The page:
The Golden Eagle Hall of Fame is a place where students and teachers will leave their mark on the school. Achievements and awards are seen everywhere, ranging from championship trophies to recognitions for students who have taken their sport to the collegiate level.
“I think earning a spot in the Hall of Fame is a huge honor at Naples High where there’s a lot of other individuals every year,” former student-athlete Micheal Stamps said. “I do feel proud at the end of the day for being there. I put in a lot of work to be able to get to a position where I could be in there.”
The original Athletic Hall of Fame was built in 1988. The funds were raised by the senior class of that year and was dedicated to their classmate Rob Neinas, who passed away when he was a sophomore. In the Hall of Fame, there is a large eagle sculpture that reads: “Naples High School Hall of Fame – In Memoriam – Charles Lykins – Class of 1977.” Behind the bronze plaque is a time capsule which is scheduled to be opened on Oct. 19, 2034.
There are many different sections in the Hall of Fame, including 15 large illuminated display cases holding FHSAA State Series Team Championship awards. Also included in the Hall of Fame is the Wall of Athletic Recognition, which is designed to recognize the achievements of student-athletes who played a sport at the collegiate level. There is also the John R. Woodruff and George B. Pittman Awards designed to recognize and honor students who have made outstanding contributions to NHS in athletics.
After being inducted into the NHS Hall of Fame, Micheal Stamps decided to go to college and play at Ave Maria University. After that, he went back to NHS to coach weightlifting and football while attending Florida SouthWestern State College. He then transferred to Arkansas Tech University to earn his bachelors in journalism.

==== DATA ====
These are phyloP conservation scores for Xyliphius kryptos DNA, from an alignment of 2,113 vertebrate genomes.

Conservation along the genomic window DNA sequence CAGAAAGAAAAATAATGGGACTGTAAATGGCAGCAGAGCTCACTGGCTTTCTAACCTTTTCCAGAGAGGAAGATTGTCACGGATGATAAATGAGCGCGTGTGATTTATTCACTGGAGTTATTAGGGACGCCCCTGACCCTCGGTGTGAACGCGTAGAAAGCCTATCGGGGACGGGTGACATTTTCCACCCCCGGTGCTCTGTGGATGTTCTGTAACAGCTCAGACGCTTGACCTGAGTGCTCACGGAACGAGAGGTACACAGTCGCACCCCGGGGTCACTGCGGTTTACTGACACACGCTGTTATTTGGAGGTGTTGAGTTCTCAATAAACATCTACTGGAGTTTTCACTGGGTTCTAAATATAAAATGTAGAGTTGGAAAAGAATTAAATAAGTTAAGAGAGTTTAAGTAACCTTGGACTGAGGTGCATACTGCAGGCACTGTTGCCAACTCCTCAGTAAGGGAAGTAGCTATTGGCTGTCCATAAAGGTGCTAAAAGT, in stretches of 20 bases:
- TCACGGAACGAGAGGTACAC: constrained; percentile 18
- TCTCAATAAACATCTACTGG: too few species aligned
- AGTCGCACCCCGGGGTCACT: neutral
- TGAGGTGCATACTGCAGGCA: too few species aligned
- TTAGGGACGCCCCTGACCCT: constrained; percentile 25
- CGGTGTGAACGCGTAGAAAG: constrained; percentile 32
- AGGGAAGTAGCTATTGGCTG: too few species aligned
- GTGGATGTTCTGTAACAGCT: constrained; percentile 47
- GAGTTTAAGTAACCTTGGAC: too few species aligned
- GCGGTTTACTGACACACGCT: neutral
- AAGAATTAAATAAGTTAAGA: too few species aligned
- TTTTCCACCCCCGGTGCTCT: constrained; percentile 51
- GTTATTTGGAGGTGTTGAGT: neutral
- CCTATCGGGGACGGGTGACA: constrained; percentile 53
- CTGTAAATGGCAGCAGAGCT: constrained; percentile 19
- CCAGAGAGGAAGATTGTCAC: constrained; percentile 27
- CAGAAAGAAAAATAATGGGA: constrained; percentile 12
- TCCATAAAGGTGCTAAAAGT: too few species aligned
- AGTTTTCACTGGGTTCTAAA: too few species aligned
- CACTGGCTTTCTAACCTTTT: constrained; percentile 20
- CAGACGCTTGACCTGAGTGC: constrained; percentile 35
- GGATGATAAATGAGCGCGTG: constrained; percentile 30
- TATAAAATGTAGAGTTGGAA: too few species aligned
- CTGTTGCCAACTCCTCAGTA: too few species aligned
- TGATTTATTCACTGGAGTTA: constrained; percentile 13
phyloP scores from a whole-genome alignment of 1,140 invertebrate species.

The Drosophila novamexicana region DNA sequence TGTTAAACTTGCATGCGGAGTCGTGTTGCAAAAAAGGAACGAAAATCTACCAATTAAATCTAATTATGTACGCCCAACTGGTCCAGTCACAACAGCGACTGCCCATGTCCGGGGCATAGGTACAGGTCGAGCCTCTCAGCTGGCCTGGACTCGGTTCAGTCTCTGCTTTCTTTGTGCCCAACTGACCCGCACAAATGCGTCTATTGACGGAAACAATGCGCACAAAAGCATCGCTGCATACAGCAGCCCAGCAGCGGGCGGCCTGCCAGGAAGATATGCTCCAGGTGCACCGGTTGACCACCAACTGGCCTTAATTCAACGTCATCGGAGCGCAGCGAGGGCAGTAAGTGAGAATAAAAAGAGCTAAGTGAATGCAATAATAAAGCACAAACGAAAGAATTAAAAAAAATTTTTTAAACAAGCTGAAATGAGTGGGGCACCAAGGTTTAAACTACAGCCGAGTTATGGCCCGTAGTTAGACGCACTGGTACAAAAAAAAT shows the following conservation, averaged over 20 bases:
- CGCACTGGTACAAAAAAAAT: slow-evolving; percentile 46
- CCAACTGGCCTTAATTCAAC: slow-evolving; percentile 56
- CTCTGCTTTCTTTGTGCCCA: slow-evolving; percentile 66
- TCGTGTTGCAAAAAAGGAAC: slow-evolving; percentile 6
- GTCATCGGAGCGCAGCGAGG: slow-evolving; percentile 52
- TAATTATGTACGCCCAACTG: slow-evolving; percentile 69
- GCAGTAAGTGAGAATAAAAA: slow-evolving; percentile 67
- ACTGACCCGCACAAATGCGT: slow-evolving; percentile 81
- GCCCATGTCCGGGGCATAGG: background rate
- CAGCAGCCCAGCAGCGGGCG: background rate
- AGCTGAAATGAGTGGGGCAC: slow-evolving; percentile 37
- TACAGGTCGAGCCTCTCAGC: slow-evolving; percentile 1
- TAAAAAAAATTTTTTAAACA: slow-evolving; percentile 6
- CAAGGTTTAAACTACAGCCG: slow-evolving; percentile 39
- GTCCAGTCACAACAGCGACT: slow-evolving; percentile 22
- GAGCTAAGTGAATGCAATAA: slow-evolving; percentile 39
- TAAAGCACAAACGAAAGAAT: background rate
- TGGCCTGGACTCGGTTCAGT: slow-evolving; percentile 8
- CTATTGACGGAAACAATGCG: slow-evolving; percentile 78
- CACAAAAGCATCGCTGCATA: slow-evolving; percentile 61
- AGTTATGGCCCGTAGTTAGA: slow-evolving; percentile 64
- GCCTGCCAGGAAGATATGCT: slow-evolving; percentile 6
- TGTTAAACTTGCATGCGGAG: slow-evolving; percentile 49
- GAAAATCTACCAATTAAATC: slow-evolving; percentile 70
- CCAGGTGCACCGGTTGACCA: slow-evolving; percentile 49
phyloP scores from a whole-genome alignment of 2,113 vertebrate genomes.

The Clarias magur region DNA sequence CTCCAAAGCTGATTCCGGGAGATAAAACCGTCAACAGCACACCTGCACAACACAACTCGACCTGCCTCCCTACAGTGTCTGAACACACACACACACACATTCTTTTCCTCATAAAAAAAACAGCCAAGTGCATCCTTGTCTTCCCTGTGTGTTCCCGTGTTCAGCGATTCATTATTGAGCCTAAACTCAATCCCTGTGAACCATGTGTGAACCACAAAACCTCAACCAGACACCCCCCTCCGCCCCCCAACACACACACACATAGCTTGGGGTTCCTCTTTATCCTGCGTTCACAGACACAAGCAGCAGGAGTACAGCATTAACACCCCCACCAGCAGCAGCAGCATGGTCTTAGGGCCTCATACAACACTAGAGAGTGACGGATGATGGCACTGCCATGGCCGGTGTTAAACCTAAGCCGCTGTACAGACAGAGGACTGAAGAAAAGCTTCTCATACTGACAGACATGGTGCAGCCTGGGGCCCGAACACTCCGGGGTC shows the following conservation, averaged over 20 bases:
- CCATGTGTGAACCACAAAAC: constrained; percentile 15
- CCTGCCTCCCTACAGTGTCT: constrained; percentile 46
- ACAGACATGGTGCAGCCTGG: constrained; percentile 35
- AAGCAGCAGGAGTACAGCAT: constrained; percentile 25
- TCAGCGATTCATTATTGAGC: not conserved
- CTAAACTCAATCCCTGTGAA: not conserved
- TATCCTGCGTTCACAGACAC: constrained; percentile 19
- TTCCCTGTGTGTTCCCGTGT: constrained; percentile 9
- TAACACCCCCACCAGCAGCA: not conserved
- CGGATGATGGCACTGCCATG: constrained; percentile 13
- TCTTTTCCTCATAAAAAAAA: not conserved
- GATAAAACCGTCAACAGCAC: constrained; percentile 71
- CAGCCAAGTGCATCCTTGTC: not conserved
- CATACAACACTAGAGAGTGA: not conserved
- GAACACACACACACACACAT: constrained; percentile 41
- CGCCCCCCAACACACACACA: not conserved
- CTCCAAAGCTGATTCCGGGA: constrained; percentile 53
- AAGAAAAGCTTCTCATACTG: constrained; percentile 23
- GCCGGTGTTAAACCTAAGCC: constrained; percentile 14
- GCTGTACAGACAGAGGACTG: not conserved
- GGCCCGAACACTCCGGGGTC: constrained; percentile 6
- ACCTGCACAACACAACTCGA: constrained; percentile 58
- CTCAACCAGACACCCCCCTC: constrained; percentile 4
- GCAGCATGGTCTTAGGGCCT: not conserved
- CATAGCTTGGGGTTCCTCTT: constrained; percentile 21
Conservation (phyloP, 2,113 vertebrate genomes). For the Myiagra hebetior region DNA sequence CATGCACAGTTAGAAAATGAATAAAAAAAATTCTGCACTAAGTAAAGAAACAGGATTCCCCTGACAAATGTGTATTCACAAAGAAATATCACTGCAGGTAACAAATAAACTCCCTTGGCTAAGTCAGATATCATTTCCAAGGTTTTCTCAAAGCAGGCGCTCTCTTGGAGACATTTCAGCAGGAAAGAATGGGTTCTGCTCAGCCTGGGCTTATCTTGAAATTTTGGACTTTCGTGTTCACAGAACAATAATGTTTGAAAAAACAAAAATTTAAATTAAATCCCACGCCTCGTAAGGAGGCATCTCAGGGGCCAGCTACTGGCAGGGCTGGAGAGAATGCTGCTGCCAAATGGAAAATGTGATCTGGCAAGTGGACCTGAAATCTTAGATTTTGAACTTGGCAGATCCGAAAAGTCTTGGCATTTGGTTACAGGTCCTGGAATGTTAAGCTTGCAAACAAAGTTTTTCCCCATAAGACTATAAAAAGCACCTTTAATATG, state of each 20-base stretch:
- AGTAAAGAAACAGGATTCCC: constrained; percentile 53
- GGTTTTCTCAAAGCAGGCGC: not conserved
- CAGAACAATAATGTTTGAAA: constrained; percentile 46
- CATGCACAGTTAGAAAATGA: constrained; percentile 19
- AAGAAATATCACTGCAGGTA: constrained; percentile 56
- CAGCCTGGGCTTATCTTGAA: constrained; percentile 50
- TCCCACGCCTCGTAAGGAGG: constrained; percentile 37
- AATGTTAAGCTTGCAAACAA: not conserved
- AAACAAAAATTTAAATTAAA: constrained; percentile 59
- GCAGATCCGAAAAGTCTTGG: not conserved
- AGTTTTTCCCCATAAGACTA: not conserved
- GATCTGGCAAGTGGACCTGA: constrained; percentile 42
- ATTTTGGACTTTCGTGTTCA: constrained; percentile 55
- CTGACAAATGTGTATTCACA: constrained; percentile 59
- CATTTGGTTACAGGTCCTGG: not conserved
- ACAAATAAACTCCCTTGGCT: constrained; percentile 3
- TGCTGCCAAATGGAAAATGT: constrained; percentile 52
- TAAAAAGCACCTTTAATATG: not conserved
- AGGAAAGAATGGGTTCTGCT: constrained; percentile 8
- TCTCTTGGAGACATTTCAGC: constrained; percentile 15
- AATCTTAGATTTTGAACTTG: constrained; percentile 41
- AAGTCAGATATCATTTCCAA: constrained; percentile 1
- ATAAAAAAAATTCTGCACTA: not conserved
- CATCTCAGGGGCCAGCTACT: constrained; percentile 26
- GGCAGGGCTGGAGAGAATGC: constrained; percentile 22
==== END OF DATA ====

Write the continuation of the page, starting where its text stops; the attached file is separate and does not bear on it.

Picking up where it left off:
“I’m currently managing a deli and taking care of my grandparents,” Stamps said. “I’m moving to Colorado next year to attend culinary school to eventually write about food. I’m also training to go professional with powerlifting.”
Tate Hansen, who graduated in 2019, is playing JUCO-level baseball at South Florida State College where he’ll graduate with his AA degree. He recently signed his letter of intent to continue his studies and athletic career at Florida Institute of Technology. He is honored to be in the Golden Eagle Hall of Fame and is appreciative of this recognition.
“I feel like the Hall of Fame is an accomplishment,” Hansen said. “Not many kids get the chance to go to college and pursue their athletic career after high school, so it’s definitely something I’m excited to be a part of.”
It takes time and effort to get into the hall of fame, so those who want to get in need to dedicate time to getting in. Tucker Hansen, a varsity player on the Naples High baseball team, is proud of his older brother, Tate Hansen.
“I think that it’s a big achievement,” sophomore Tucker Hansen said. “I believe he got in because he always put extra work in and helped his team.”
After all the dedication, the payoff is worth it. Tate Hansen’s name has been in the Hall of Fame for three years and Micheal Stamp’s name has been in there for seven years. Being inducted into the Hall of Fame is an honor, and visiting it is an opportunity open to Naples High students.
“For sure, it’s not an easy accomplishment,” Tate said. “I put in a lot of work to be able to play baseball at the collegiate level. I’m very proud to be in the position I am today.”